It Is OK to Ask for Help

Holding on to hope is a choice. The pain you navigate and endure is not. While hope reminds us to keep going, pain has a tendency to isolate us. It can replace the loving and nurturing voices in our lives with the lie that says our struggles can’t be shared with others. But we’re certain that other people can and should be part of the equation. Finding healing within yourself does not mean you have to do it by yourself.

Asking for help can be done without shame, without apology, and without a feeling of weakness. What it does involve, is the courage and bravery to know that it exists and that there are people who want to offer it to you. Simply put: It is OK to ask for help. You have never been expected to find a path toward recovery on your own. The story is yours to tell, but this journey involves supporting characters, too, who are cheering for you.

Your Story Is Important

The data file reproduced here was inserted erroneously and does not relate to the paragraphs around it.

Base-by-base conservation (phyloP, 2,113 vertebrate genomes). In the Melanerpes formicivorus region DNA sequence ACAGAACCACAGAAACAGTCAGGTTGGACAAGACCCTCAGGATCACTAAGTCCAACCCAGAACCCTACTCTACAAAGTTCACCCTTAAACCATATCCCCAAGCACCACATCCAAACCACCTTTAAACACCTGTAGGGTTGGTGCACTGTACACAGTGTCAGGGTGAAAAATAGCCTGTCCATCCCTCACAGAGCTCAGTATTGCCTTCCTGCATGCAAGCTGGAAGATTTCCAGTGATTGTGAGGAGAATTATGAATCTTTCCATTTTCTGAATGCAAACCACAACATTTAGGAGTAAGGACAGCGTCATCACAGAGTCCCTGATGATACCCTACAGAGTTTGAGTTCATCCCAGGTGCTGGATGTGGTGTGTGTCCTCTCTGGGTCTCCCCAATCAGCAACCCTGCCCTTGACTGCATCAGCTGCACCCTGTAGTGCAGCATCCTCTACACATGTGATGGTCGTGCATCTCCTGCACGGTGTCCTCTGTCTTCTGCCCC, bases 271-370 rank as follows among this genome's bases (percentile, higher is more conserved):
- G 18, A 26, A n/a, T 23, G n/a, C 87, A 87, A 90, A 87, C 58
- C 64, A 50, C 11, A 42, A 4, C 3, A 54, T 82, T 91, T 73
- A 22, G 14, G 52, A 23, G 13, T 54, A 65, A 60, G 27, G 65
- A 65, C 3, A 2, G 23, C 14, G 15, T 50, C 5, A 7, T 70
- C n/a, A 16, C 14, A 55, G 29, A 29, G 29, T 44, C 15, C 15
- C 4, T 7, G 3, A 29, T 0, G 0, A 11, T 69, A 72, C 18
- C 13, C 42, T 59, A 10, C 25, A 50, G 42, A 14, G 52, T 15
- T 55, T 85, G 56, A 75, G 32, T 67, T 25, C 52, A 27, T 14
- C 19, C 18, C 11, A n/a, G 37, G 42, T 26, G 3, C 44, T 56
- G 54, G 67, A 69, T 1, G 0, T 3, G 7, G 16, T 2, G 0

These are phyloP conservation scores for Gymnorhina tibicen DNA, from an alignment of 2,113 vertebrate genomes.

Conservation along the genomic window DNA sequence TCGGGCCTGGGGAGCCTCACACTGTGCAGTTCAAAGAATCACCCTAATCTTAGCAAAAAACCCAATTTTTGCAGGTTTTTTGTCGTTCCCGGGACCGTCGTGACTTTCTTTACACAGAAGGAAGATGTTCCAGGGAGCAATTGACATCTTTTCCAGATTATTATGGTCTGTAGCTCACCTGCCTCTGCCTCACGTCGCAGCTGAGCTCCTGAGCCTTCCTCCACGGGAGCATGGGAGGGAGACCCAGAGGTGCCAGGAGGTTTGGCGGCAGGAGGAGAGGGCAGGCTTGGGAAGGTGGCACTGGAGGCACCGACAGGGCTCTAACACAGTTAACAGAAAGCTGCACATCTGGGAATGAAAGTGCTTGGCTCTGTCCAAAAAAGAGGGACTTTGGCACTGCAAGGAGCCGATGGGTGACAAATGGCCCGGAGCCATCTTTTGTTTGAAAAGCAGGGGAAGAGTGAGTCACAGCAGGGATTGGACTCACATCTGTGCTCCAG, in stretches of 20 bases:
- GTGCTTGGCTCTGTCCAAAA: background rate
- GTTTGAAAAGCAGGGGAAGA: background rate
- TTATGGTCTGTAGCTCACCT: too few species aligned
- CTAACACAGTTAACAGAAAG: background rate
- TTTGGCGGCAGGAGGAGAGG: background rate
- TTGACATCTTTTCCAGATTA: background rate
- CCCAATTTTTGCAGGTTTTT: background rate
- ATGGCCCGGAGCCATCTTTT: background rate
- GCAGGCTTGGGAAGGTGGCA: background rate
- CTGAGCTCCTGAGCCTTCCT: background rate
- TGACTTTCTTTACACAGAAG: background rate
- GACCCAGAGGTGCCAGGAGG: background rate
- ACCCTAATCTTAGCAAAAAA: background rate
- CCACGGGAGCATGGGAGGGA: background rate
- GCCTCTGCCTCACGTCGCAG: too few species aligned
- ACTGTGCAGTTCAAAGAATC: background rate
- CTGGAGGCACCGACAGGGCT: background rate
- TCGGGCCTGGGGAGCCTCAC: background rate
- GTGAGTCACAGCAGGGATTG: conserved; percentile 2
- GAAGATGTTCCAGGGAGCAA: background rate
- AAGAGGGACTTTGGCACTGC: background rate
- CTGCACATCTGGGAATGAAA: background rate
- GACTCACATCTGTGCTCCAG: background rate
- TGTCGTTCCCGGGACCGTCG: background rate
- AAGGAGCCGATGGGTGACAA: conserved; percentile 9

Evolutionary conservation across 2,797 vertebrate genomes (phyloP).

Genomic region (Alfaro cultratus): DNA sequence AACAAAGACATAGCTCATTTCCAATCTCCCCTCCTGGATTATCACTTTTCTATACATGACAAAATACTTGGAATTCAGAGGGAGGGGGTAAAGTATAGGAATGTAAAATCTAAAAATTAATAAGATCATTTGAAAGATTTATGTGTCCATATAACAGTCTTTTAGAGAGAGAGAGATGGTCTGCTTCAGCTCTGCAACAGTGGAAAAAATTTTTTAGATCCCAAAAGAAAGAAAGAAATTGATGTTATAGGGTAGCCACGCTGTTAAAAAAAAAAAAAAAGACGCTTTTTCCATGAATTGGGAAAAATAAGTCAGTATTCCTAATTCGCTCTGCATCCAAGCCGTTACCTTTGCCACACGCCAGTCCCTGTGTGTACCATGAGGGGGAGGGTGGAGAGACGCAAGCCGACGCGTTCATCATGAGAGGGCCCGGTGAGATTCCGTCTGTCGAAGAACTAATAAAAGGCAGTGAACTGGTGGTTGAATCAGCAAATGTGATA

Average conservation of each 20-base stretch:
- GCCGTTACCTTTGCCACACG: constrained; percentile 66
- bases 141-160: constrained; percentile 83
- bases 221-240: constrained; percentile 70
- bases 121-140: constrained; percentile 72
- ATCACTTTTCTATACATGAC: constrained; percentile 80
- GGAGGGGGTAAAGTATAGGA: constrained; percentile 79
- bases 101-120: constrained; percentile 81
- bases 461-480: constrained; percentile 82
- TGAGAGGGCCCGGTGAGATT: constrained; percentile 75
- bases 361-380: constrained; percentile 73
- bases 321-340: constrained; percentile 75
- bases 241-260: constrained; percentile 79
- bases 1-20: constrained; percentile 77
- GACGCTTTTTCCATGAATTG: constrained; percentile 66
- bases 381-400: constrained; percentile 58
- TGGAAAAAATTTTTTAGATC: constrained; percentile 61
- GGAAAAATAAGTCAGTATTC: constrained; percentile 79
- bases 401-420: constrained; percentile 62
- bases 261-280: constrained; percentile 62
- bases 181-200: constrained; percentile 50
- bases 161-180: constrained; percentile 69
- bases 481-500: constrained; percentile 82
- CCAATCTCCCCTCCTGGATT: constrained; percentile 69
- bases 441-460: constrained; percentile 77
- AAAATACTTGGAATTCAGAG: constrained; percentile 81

Every story ever told has one thing in common: an audience. This story of yours, pages and chapters of struggle and strength, uncertainty and passion, is worthy of eyes, ears, and collaboration. When we say that your story is important, we’re encouraging you to share it, because in telling your story, you can collide with and inspire others.

Perhaps we’ve grown accustomed to hearing stories in the past tense, prefaced by words like “once upon a time.” But your story, above all else, is captivating in that it is still going. Unfinished, unfiltered, unabridged, unfolding…no matter where you are, your story and your life are important to us. And we’re honored to hear it.

We Need You Here

We say this with urgency: We need you here. What that doesn’t require, however, is your perfection. We don’t need your story to be edited or polished. And we don’t need your recovery to be linear and free from detours and rerouting. It’s just you that we need. Your presence and all it entails—perfectly imperfect with questions and wisdom, stumbles and leaps, heartache and joy. We don’t need to know you personally to find the value in your breathing that feeds the trees, your songs that break the silence, and your waking that every sunrise shows up for.